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davidclark
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Posted: 04 May 2012 at 2:57am | IP Logged Quote davidclark

Couldn't' find a single post on this track. Although not a song, it did reach
#19 in 1961 and is still missing from a US CD in its single form. Does
anyone have it on an import? What is considered to be the single length?
Part 1 and/or Part 2?

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Paul C
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Posted: 04 May 2012 at 1:44pm | IP Logged Quote Paul C

I timed Part 1 at (4:32) and Part 2 at (3:39). I don't have any of the CDs containing this comedy piece, but they all obviously are missing significant chunks of it.
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jono
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Posted: 04 May 2012 at 7:57pm | IP Logged Quote jono

Agree with Paul's timings. I downloaded a version of this song (claiming to be Part 1 & Part 2) from iTunes in 2005 that runs 6:22, but the 1st 43 seconds of this version aren't part of the 45 (including an introductory marching song). I assume this is on an album somewhere?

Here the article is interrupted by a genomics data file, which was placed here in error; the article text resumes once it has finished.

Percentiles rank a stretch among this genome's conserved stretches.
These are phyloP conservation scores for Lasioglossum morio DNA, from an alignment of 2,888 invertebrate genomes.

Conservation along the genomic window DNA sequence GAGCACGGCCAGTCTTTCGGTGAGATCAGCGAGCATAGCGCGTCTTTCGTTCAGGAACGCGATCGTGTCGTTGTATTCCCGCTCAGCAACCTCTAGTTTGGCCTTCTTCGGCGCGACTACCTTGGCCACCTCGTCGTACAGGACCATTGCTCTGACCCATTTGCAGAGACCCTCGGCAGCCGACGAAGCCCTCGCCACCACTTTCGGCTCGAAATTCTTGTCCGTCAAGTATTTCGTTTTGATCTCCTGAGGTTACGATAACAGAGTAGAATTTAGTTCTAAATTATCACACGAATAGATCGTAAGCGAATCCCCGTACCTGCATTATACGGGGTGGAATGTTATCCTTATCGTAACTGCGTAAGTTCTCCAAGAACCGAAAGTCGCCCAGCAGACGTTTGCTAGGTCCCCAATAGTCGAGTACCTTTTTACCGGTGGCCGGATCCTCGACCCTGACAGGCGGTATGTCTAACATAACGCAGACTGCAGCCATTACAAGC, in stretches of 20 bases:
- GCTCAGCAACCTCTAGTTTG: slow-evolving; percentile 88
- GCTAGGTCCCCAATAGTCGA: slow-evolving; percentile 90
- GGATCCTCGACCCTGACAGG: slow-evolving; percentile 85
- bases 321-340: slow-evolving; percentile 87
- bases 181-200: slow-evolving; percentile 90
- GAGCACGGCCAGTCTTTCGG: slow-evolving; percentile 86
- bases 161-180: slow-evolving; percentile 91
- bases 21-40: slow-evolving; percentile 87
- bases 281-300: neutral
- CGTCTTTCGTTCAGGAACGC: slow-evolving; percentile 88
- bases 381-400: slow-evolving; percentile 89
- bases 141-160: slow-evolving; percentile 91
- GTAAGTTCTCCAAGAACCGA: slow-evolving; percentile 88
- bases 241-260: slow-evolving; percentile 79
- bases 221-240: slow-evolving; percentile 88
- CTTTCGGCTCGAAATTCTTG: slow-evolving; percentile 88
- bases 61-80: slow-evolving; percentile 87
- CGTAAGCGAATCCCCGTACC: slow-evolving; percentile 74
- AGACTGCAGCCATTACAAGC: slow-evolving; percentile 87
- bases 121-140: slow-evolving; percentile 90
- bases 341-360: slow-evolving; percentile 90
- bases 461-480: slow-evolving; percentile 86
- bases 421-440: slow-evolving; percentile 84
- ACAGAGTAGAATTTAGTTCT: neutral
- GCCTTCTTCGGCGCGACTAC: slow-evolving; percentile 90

So, yeah, there are indeed "significant chunks" missing.

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Todd Ireland
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Posted: 04 May 2012 at 10:54pm | IP Logged Quote Todd Ireland

davidclark wrote:
Couldn't' find a single post on this track. Although not a song, it did reach
#19 in 1961 and is still missing from a US CD in its single form. Does
anyone have it on an import? What is considered to be the single length?
Part 1 and/or Part 2?


Joel Whitburn lists Parts 1 & 2 as being the official commercial single version (not sure if this was also the case in Canada). I'm curious to know if Jose Jimenez's "The Astronaut" got much Top 40 radio airplay in 1961 and, if so, did most stations play both Parts 1 & 2 or just one side?

I too would be interested to know if anyone has seen the complete 45 version anywhere on CD.
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KentT
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Posted: 09 May 2012 at 3:56pm | IP Logged Quote KentT

Doubt there is one on CD. Maybe if a novelty compilation is upcoming soon, there will be.

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Posted: 09 May 2012 at 7:36pm | IP Logged Quote NightAire

I wonder if Bill could provide some direction on where we could find the 7" version on CD:

Bill Dana Homepage

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JL328
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Posted: 10 May 2012 at 7:38am | IP Logged Quote JL328

Is the album version just a combination of the Parts I and II that appear on the 45? I've never heard the 45. Are there any differences between the 45 and LP?

Also, how did this make the Top 40? It's not even a song. Was this track actually getting airplay in 1961 or did it make it all the way up to #19 based strictly on sales of the 45? I can't imagine somebody playing this on the radio. That seems so odd to me.